19 posts · 31,035 views
Previously known as Bio-Fuel!, (It's a ...) Micro World (... after all) is a blog dedicated to discussing scientific issues related (mostly) to microbiology and molecular biology. It'll primarily focus on matters of agricultural , bioenergy, and environmental importance, though I reserve the right to ramble on about any topics I wish to.
I figured to start off the new year I'd do something a little different. As I've written about before, I'm intrigued by how people come up with the names of the organisms they identify. So, I'm going to start a once-monthly blog entry (we'll see how long I can keep it up) highlighting some of the more interesting ones I come across.The best resource for this is the International Journal of Systemic and Evolutionary Microbiology, so it will be the journal a majority of my citations come from. You........ Read more »
Antunes, A., Taborda, M., Huber, R., Moissl, C., Nobre, M., & da Costa, M. (2008) Halorhabdus tiamatea sp. nov., a non-pigmented, extremely halophilic archaeon from a deep-sea, hypersaline anoxic basin of the Red Sea, and emended description of the genus Halorhabdus. INTERNATIONAL JOURNAL OF SYSTEMATIC AND EVOLUTIONARY MICROBIOLOGY, 58(1), 215-220. DOI: 10.1099/ijs.0.65316-0
NOTE: I've been sitting on this for quite awhile, and while I wanted to add to it, i figure I may as well post this now, and then followup at a later date. I think it can hold up on its own for the purposes of discussing the problem. So I'll call this post "Part 1" for now.To the left is the mythical creature known as the chimera. Though, to be honest, do you know how hard it is to find an actual drawing of what the mythical chimera was described as? It was a fire-breathing creature with the bod........ Read more »
Ashelford, K., Chuzhanova, N., Fry, J., Jones, A., & Weightman, A. (2005) At Least 1 in 20 16S rRNA Sequence Records Currently Held in Public Repositories Is Estimated To Contain Substantial Anomalies. Applied and Environmental Microbiology, 71(12), 7724-7736. DOI: 10.1128/AEM.71.12.7724-7736.2005
... you can sleep easier tonight. Knuckle cracking does not lead to arthritis. So why would I bother to blog about this today? For one simple reason. After a 50 year, single participant study, results have demonstrated that habitual knuckle cracking does not lead to arthritis. This research has advanced the field so much that it was given a 2009 Ig Nobel award. The original research (see citation below) was published in 1998. A link directly to the Letter to the Editor of the journal Arthritis a........ Read more »
Unger DL. (1998) Does knuckle cracking lead to arthritis of the fingers?. Arthritis and rheumatism, 41(5), 949-50. PMID: 9588755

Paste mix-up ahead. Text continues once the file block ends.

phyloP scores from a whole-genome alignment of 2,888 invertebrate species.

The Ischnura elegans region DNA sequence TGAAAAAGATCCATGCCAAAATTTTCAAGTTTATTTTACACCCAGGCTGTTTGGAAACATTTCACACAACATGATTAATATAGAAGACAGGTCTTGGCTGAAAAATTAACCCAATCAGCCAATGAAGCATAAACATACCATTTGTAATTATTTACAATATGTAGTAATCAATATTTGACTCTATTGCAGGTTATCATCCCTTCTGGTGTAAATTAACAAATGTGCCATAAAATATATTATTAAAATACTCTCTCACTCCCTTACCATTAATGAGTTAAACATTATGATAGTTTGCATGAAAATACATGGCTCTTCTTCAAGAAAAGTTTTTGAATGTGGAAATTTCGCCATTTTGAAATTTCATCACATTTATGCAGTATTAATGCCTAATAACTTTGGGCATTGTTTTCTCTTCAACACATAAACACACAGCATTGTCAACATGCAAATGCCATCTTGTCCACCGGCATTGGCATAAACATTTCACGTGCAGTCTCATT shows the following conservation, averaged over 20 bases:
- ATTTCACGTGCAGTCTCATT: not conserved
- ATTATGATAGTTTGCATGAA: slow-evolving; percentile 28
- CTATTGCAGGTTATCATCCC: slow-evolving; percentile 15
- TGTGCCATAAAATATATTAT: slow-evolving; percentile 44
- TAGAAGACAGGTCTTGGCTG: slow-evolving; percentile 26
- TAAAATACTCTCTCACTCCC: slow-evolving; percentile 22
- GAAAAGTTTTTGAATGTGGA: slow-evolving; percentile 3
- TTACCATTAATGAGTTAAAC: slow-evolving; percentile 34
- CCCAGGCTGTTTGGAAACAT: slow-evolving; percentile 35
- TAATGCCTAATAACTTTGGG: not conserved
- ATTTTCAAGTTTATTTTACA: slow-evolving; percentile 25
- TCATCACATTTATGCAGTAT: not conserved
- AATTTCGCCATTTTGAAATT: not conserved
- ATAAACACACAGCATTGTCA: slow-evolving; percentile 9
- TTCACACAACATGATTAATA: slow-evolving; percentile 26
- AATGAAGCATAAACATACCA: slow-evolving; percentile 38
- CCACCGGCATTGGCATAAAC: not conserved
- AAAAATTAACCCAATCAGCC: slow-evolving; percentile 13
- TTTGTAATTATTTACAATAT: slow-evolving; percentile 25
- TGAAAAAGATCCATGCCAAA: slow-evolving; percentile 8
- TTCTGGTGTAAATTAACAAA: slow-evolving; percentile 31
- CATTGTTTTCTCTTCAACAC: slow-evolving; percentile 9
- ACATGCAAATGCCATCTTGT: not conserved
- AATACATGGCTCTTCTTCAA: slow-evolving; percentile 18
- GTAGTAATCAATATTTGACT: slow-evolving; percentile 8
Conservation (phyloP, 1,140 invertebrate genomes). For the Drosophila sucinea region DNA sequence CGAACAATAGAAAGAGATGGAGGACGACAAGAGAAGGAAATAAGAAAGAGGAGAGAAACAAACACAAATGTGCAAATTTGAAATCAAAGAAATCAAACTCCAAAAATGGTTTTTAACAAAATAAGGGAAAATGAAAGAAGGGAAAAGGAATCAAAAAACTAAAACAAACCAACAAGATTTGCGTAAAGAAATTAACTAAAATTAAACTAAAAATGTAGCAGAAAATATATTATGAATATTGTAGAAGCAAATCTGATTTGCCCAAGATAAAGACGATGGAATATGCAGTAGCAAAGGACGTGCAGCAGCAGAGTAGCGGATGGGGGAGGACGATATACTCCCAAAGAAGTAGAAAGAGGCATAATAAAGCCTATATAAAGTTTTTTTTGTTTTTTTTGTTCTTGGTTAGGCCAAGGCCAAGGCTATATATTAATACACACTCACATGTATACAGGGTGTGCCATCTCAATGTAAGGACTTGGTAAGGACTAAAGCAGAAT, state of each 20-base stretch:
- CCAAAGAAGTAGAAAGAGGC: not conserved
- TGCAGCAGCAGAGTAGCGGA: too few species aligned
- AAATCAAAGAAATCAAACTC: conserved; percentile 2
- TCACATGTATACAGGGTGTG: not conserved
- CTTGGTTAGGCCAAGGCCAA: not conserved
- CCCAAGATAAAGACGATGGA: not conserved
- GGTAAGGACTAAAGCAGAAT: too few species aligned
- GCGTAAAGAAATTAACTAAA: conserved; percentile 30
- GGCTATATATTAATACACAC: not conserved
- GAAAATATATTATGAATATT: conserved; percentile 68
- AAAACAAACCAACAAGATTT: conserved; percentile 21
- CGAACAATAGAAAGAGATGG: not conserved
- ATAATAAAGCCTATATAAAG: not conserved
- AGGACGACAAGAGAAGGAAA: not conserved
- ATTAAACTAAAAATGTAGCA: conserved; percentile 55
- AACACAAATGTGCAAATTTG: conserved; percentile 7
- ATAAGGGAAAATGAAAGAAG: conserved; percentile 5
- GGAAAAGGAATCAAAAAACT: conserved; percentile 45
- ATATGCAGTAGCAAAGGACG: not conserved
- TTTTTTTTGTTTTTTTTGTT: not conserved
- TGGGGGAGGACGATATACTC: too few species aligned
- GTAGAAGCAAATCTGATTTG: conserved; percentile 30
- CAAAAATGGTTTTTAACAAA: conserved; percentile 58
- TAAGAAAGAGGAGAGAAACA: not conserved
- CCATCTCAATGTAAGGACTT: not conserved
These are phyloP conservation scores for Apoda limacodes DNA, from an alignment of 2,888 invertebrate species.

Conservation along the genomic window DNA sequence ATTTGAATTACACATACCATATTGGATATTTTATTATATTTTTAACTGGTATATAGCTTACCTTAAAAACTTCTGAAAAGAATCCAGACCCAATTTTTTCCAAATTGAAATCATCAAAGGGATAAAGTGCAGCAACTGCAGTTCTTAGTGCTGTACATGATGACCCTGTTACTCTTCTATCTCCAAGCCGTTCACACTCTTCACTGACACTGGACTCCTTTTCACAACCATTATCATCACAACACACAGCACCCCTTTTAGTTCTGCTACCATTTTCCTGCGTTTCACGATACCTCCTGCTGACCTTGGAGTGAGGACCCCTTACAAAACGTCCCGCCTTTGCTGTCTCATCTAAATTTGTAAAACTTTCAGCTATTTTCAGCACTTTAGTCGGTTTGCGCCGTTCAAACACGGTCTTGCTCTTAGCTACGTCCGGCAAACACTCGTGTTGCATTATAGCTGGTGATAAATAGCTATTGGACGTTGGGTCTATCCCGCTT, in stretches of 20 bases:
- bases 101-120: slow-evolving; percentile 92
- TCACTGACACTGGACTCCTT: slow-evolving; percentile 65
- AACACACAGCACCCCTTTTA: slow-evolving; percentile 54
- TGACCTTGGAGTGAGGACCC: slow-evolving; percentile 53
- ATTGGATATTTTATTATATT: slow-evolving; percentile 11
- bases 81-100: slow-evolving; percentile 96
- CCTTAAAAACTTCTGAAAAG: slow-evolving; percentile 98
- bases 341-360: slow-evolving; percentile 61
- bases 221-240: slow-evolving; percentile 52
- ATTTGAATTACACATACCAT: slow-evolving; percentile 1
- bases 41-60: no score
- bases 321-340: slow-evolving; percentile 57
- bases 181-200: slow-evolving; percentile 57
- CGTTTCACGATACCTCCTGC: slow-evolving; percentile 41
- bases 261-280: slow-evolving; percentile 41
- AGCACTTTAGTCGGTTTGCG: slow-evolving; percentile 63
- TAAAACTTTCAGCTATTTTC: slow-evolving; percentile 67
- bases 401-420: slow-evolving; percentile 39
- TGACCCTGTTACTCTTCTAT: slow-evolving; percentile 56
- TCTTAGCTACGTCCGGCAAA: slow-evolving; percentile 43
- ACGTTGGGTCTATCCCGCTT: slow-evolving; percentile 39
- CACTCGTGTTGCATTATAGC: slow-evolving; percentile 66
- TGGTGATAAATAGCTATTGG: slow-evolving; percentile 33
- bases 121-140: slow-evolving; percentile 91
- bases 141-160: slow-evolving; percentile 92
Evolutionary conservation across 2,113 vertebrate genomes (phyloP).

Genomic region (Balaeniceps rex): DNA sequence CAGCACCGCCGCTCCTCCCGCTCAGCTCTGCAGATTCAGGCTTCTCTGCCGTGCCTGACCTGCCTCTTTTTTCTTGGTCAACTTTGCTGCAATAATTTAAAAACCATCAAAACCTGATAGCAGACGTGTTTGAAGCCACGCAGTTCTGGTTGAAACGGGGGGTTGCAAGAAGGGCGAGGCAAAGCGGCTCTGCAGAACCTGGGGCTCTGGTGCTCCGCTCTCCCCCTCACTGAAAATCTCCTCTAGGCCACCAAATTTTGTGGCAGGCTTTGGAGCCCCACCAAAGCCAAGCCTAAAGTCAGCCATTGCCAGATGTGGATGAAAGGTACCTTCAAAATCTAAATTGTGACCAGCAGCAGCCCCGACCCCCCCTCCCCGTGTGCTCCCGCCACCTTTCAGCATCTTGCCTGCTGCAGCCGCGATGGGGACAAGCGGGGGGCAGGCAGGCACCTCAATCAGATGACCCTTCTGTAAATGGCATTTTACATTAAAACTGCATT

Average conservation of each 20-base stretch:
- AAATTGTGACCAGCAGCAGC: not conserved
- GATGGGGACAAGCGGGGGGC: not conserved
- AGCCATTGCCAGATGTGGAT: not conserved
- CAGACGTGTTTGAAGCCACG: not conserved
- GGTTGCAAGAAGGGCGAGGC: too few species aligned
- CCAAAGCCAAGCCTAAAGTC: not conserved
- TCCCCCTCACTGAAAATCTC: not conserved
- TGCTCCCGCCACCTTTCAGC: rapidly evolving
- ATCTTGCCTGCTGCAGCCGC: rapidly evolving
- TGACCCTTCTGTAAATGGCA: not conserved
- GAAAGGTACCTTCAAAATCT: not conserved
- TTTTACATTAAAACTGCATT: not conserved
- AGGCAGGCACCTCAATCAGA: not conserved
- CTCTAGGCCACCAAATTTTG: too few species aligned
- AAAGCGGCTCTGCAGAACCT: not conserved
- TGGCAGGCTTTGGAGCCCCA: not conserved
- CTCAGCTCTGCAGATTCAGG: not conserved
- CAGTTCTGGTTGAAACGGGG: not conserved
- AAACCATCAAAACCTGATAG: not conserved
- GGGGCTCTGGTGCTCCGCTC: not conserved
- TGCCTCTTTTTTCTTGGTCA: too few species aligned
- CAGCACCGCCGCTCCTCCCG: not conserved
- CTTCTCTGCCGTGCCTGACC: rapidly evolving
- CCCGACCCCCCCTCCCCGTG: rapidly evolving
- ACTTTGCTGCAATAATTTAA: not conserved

Came across this article in the New Scientist. It's a lovely piece of modern day molecular biology doing some forensic work to rediscover a species that was thought to have died out a couple of hundred years ago. The bird in question is the Tasman Booby (Sula tasmani).It has been speculated that this bird has been extinct since around 1790, though evidence has suggested that these birds might still be around. From my reading of the papers, it appears that the call for extinction of the Tasman Bo........ Read more »
Steeves, T., Holdaway, R., Hale, M., McLay, E., McAllan, I., Christian, M., Hauber, M., & Bunce, M. (2009) Merging ancient and modern DNA: extinct seabird taxon rediscovered in the North Tasman Sea. Biology Letters. DOI: 10.1098/rsbl.2009.0478
AKA: Why we need to protect the environment.... this past weekend I was invited out to dinner. While there I was engaged in a very interesting discussion with some other people about the environment and alternative fuel sources. One person suggested that we damn up all the local rivers and use them for hydroelectric power. I commented that this would disrupt local ecosystems, which in turn would have a detrimental effect on a number of species in those locales, possibly resulting in extinction o........ Read more »
Mangoni, M., Maisetta, G., Di Luca, M., Gaddi, L., Esin, S., Florio, W., Brancatisano, F., Barra, D., Campa, M., & Batoni, G. (2007) Comparative Analysis of the Bactericidal Activities of Amphibian Peptide Analogues against Multidrug-Resistant Nosocomial Bacterial Strains. Antimicrobial Agents and Chemotherapy, 52(1), 85-91. DOI: 10.1128/AAC.00796-07
So this conversation that has been going on over at The Intersection, and which I blogged on yesterday about this abhorrent Japanese game, got me thinking (imagine that). One of the commenters on the original thread, and which I reposted in the comment section of my own entry said:The other issue with a game like this is that it appears that every rapist goes through an escalation process, mimicked in the game by the forced fondling prior to the rape. It seems to me fairly obvious that this game........ Read more »
Neil Levy. (2002) Virtual child pornography: The eroticization of inequality. Ethics and Information Technology, 319-323. DOI: http://www.springerlink.com/content/l13412g37682p358/fulltext.pdf
Discussion of a new paper by M.W. Powner et al.... Read more »
Powner, M., Gerland, B., & Sutherland, J. (2009) Synthesis of activated pyrimidine ribonucleotides in prebiotically plausible conditions. Nature, 459(7244), 239-242. DOI: 10.1038/nature08013
Was doing one of my weekly Scopus searches for new articles and came across the following review (PDF, 4 pages) on biochar, and it seems rather timely given that I've highlighted this topic recently. The title of this blog is taken from the title of the article, and it talks about the terra preta soils of the Amazon.The soils are proof of concept that burying biochar (biomass-derived charcoal) in the soils will both: increase soil productivity/fertility; and trap carbon for long periods of time ........ Read more »
Tenenbaum, D.J. (2009) Biochar: Carbon mitigation from the ground up. Environmental Health Perspectives, 117(2). DOI: http://www.ehponline.org/members/2009/117-2/innovations.html
I don't know, I guess I'm a sucker for poor defenseless animals, and I guess I believe that we, as humans, should hold ourselves to a higher accountability when it comes to being proper stewards of our great planet Earth. So when I come across manuscripts like this one ... damn it, it pisses me off! Here is the abstract:The leatherback, Dermochelys coriacea, is a large sea turtle that feeds primarily on jellyfish. Floating plastic garbage could be mistaken for such prey. Autopsy records of 408 l........ Read more »